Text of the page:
Katie Stewart ’23

Staff Writer

Marshall Steam Station. Image courtesy of Duke Energy Corporation.

Huntersville and Mooresville, two Charlotte suburbs in the Lake Norman area, continue to struggle to explain growing cancer clusters. According to a WCNC news investigation, at least 30 people in Huntersville — a town of 50,000 residents — have been diagnosed with ocular melanoma, a type of cancer that normally occurs in five out of every million people. Similarly, the WCNC investigation also found that Mooresville’s rate of thyroid cancer is nearly three times the national average. 

In April 2017, North Carolina’s government allocated $100,000 to conduct research on potential causes for the high cancer rates; the grant money ran out in October 2019, and while researchers were able to rule out many traditional carcinogens like radon, they could not definitively state the cause. Left without a clear answer, many citizens turned their attention to the Duke Energy Marshall Steam Station, which is located on the Lake Norman waterfront and contains 17 million tons of coal ash in an unlined basin. 

Paige Sheehan, a spokesperson for Duke Energy, maintains that there is no research supporting the claim that coal ash has led to cancer clusters in North Carolina. 

“None of the information we have right now is pointing to coal ash […] and in fact a researcher at Duke University who has been a long time critic of ours has repeatedly studied this, and he has determined that he’s not seeing coal ash in the drinking wells of people who are even closest to our coal ash basins,” Sheehan said in an interview conducted by WCNC news.

Concerned citizens, however, point out that coal ash can contain carcinogens, such as lead and mercury. In addition to cancer, Davidson students and Environmental Science majors Corey Cochran ’21 and Kat Soltany ’22 emphasize other health risks associated with coal ash.

“The particulates in coal ash when burned play into asthma [and] facial irritation of the nose or eyes,” Cochran said.

“I feel like it’s kind of universal now at this point that people know how bad coal is. Especially coal ash: it’s terrible for your lungs, and nose, and your entire respiratory system.” Soltany added.

In response, many individual citizens have turned to activism, something Davidson’s Director of Sustainability Yancey Fouche can attest to. “A year and a half ago […] the state DEQ [Department of Environmental Quality] had one of their public info sessions around what should happen with the coal ash that’s up by the McGuire Nuclear Station [and] it was phenomenal to see that process. It was clear they had expected ten or fifteen local neighbors to show up, and it was in this relatively small high school gym, and the cops had to stop people from entering because it was so full. Fast forward nine months, and DEQ actually ruled that the ash had to be excavated,” Fouche said.

According to an article in the Charlotte Observer, this excavation order extends to six power plants, two of which are on Lake Norman. The coal ash will be placed in either lined landfills or it will be recycled. The process will likely take many years and cost at least $4 billion. In response to the DEQ order, Duke Energy is trying to pass these costs onto rate payers (people who pay them electrical bills), although North Carolina House Democrats proposed a bill to block this.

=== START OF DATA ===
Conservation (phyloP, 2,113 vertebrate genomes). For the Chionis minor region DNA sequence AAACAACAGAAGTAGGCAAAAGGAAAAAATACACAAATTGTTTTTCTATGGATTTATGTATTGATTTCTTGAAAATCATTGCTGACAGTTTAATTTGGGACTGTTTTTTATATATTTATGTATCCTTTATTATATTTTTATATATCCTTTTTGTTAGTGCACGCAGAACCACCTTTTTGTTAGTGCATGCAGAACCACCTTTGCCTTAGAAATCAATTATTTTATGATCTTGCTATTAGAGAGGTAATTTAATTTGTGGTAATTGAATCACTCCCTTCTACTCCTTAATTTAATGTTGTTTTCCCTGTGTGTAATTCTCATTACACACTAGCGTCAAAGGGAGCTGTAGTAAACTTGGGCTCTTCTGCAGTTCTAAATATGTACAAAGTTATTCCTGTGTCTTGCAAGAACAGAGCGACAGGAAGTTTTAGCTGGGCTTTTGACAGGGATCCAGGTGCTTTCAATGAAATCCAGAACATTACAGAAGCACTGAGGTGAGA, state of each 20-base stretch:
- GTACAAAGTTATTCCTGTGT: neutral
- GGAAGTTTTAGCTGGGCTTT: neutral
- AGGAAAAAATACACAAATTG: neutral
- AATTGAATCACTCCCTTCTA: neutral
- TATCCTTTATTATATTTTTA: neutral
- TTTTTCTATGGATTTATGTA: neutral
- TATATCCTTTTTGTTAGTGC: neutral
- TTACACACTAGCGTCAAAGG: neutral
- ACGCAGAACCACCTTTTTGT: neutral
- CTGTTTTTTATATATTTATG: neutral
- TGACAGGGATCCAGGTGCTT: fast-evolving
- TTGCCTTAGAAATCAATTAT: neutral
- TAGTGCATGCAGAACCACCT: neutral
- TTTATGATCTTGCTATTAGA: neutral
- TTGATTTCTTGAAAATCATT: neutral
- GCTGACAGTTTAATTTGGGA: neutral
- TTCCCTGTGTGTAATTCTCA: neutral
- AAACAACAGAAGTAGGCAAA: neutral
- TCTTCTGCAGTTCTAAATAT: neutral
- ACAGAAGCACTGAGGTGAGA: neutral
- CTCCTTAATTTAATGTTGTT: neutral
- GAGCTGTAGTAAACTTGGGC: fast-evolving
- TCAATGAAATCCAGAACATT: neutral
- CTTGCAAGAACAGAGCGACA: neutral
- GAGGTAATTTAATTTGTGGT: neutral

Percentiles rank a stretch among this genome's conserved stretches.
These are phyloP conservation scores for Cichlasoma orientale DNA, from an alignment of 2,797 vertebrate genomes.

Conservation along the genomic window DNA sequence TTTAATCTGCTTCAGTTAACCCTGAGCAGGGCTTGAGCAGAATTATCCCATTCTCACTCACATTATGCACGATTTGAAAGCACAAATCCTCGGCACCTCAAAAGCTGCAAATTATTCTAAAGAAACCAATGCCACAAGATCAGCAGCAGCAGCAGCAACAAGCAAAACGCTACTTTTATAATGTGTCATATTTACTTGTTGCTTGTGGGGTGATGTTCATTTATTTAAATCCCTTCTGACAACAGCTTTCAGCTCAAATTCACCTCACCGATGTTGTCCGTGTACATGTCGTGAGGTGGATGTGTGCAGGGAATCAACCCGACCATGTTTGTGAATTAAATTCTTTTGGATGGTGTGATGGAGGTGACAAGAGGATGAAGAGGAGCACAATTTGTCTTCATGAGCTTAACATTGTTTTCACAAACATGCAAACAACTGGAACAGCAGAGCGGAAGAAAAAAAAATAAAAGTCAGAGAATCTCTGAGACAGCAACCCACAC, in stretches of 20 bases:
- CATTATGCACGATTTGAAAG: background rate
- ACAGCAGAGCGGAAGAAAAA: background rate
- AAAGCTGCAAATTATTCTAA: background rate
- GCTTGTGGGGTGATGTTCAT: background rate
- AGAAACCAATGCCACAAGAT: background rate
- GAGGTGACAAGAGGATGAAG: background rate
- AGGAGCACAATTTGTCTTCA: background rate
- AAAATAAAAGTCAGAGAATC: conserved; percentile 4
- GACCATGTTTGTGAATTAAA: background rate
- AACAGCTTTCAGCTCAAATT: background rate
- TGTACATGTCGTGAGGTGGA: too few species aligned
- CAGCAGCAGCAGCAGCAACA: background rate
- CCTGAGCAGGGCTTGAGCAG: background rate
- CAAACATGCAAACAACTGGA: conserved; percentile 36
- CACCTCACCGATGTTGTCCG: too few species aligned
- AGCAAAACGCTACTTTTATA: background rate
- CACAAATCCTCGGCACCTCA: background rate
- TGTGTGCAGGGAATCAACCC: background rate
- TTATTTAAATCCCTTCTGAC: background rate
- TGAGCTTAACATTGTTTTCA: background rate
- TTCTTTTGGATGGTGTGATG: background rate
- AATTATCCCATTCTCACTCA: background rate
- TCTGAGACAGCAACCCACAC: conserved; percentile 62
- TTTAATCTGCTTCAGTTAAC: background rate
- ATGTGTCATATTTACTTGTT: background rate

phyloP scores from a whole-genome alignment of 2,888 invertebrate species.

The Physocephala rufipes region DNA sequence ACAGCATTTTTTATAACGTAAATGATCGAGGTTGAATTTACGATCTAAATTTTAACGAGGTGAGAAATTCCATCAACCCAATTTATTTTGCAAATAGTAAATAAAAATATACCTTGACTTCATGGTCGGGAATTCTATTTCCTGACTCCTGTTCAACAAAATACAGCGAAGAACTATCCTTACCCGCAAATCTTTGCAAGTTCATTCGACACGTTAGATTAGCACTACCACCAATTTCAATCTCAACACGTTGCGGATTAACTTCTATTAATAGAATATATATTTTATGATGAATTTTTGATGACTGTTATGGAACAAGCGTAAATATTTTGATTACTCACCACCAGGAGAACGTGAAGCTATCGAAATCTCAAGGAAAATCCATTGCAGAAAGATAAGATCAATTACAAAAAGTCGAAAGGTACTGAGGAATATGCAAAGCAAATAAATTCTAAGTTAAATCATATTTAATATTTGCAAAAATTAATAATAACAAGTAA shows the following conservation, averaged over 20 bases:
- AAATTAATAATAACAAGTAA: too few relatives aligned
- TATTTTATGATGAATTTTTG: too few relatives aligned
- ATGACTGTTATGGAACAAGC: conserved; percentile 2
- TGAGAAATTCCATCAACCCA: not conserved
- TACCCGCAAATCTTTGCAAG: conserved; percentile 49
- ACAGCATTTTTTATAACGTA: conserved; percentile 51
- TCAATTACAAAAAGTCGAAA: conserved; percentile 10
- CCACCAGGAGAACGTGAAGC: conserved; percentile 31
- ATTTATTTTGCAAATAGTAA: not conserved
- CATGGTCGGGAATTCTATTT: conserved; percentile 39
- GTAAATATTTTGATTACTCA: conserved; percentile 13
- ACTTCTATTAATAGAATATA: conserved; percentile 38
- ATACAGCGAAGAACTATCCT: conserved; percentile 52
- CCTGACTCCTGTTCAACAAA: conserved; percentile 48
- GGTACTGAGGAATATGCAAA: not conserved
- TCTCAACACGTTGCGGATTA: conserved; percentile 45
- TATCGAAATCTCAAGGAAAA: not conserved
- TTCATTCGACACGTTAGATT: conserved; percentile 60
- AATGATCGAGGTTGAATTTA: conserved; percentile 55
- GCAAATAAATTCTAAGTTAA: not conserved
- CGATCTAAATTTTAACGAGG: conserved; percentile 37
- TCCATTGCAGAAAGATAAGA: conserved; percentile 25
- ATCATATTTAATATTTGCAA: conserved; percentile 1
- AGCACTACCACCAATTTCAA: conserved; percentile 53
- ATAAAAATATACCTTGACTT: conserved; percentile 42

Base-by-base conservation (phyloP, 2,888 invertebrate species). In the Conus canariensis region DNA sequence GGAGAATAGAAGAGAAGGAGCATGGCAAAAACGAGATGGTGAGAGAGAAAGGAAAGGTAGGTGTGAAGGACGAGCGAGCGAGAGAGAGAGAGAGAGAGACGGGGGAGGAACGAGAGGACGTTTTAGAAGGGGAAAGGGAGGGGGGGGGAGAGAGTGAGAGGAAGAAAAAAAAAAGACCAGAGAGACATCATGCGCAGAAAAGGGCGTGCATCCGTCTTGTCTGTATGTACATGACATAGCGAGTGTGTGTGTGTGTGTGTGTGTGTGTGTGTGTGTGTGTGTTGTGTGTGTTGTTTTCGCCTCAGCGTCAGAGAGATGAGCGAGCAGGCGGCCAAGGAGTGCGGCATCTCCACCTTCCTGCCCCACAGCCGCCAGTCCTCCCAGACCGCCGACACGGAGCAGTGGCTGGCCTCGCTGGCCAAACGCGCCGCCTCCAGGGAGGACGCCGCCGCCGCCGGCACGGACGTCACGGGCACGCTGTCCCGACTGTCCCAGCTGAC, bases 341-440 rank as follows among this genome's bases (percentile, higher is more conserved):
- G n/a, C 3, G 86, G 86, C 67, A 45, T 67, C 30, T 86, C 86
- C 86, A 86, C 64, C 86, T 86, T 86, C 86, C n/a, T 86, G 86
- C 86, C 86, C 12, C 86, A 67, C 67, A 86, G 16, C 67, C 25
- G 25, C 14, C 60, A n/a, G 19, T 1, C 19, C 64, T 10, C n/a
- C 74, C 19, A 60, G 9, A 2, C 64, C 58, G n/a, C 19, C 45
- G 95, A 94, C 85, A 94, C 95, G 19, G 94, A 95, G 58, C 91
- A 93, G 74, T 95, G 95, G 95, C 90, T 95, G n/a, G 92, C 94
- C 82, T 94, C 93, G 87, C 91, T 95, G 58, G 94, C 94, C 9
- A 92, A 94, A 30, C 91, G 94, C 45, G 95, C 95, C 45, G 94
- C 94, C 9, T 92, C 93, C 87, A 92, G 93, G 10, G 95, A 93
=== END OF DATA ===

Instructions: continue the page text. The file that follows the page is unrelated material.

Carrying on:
For Mooresville and Huntersville, the coal ash at the Marshall Steam Station is not the only problem. The WCNC investigation also found that from 1995 to 2001, the plant sold coal ash for construction purposes as well and only saved records for large sales. This means that an unidentifiable amount of coal ash is in the area, and its precise location is unknown.

The situation in Mooresville and Huntersville has also garnered attention through assistance from famed environmental activist Erin Brockovich, who rose to prominence when she spoke out against Pacific Gas and Electric (PG&E) for dumping hexavalent chromium, one of the harmful compounds present in coal ash, into wastewater ponds in California.

“The gig is up. Something’s going on at Lake Norman. Whether the ball got dropped, whether they didn’t look into it, whether something got concealed, I’m sorry that happens all the time,” Brokovitch said in a WCNC interview. 

Due to COVID-19, however, much of this work has been put on pause. For example, a March 19th meeting in Iredell County — where Mooresville is located — that was supposed to talk about thyroid cancer and coal ash in the area has been cancelled due to social distancing orders.

Nevertheless, Nick Proctor ’23, who recently wrote a Davidsonian Perspectives piece  that implored students to stand up for environmental justice, urged students to use their positions to fight the issue.

“One of the biggest things has to be continuing to put pressure on Congress. This is a really weird time right now, but we can’t afford to take four or five months off from action [with] Duke Energy dragging their feet on closing the plant […] Davidson is in a unique [position] where we have a lot of students who have privilege […] we have students who have the ability to call upon people in positions of power. We really have to get together as a community,” Proctor said.